SECRETARY BLINKEN:  Look, we’re engaged with China in a whole variety of places on a variety of issues as is part of the normal course of doing business.  We’re engaged with them right now on Iran and the effort to return to compliance with the JCPOA.  There are going to be no doubt discussions about North Korea and its nuclear program going forward.  We’re talking about climate.  President Xi was – participated in President Biden’s climate summit.  There are a whole series of areas where we have clearly overlapping interests and we’re engaged.  But beyond that, we want the engagement that we have with China to be results-oriented and practically focused on getting things done, not just talk for the sake of talk.  That’s what we’re focused on.

QUESTION:  So one thing that you said is that the U.S. wants to rebuild to demonstrate the resilience of its own democracy and then approach China from a position of strength.  I’m still trying to figure out what the end goal is.  You said it’s not to contain China, but do you think that you can convince China to actually change its behavior?

SECRETARY BLINKEN:  I think in some areas, particularly when it’s not just the United States.  It is countries around the world that feel aggrieved by some practice that China is engaged in coming together.  That stands a much better chance.  Let’s just take economic and commercial issues, for example.  When it’s the United States alone complaining about them, we’re 25 percent of world GDP.  If we’re working closely with other similarly aggrieved countries, mostly democracies, that might well be 40, 50, 60 percent of world GDP.  That’s a lot harder for China to ignore.

And we’ve seen in the past when countries that have been unhappy about the conduct of the government in Beijing on a particular issue actually engage in it together, we’re more likely to get China to make changes.  I don’t want to exaggerate the prospects, but at the very least, countries should be standing up in defense of a rules-based order that has served all of us very well.

QUESTION:  You’ve talked about alliances and the fact that you want to work with allies and to coordinate sanctions and other measures.  China can wield a lot of economic pressure.  And we’ve seen that play out where – countries that feel that they are trapped between the U.S. and China, including in Europe.  Are you confident that you can get people on your side without them having to succumb to Chinese pressure?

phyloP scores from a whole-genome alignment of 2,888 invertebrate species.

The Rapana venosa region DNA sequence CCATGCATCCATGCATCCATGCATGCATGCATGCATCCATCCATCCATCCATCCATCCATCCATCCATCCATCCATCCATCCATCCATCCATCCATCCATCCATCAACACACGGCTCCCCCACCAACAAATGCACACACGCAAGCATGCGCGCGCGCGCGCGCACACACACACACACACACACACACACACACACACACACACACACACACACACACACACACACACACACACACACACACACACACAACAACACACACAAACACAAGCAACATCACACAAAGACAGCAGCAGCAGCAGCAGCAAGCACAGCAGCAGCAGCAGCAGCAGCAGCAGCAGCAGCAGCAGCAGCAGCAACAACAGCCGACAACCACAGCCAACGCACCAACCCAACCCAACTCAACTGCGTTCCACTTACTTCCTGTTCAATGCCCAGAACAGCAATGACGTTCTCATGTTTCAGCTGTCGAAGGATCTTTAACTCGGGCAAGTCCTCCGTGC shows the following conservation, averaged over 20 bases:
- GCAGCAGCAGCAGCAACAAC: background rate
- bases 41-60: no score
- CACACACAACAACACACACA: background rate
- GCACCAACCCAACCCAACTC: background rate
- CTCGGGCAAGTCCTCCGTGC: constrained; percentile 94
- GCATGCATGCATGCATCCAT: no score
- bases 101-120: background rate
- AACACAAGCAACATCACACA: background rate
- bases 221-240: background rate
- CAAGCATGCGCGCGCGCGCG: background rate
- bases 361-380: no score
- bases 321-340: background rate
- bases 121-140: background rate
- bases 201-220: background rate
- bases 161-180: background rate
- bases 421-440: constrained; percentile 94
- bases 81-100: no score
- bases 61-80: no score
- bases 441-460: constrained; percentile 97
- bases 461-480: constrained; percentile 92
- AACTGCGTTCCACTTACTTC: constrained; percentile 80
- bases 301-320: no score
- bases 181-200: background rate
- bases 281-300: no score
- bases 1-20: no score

SECRETARY BLINKEN:  Well, a couple of things.  First, we’re not asking countries to choose.  We recognize that countries have complicated relationships, including with China, including economic relationships.  And the issue is not that those need to be cut off or ended.  But there are certain basic criteria.  There are certain basic rules that all of us, we think, should abide by.

And in particular when it comes to trade and commerce, we want to see a race to the top, not a race to the bottom when it comes to basic investment standards, when it comes to making sure that we’re paying mind to the environment, when we’re making sure that we’re protecting the rights of workers, when we’re protecting intellectual property and technology theft.  All of those things need to be front and center, but that’s not inconsistent with countries engaging with China, but we want to see them engaging, as I said, to a high standard, not a low standard.  And that’s profoundly in their interest.  Again, when countries are doing that together, it’s more likely that China will have to play by those rules, not rules it arbitrarily sets that prove to be a race to the bottom, not the top.

QUESTION:  There’s a lot of Cold War rhetoric and a lot of people assuming that we have entered now into a new Cold War and making comparisons with the Soviet Union.  Would you describe the current situation as a new Cold War?

SECRETARY BLINKEN:  I resist putting labels on most relationships, including this one, because it’s complex.  And as I said, if you look at it, we’ve seen unfortunately in recent years the government in Beijing acting more repressively at home and aggressively abroad.  And when I look at the relationship, I see adversarial aspects.  I see competitive aspects.  I see cooperative aspects – all three.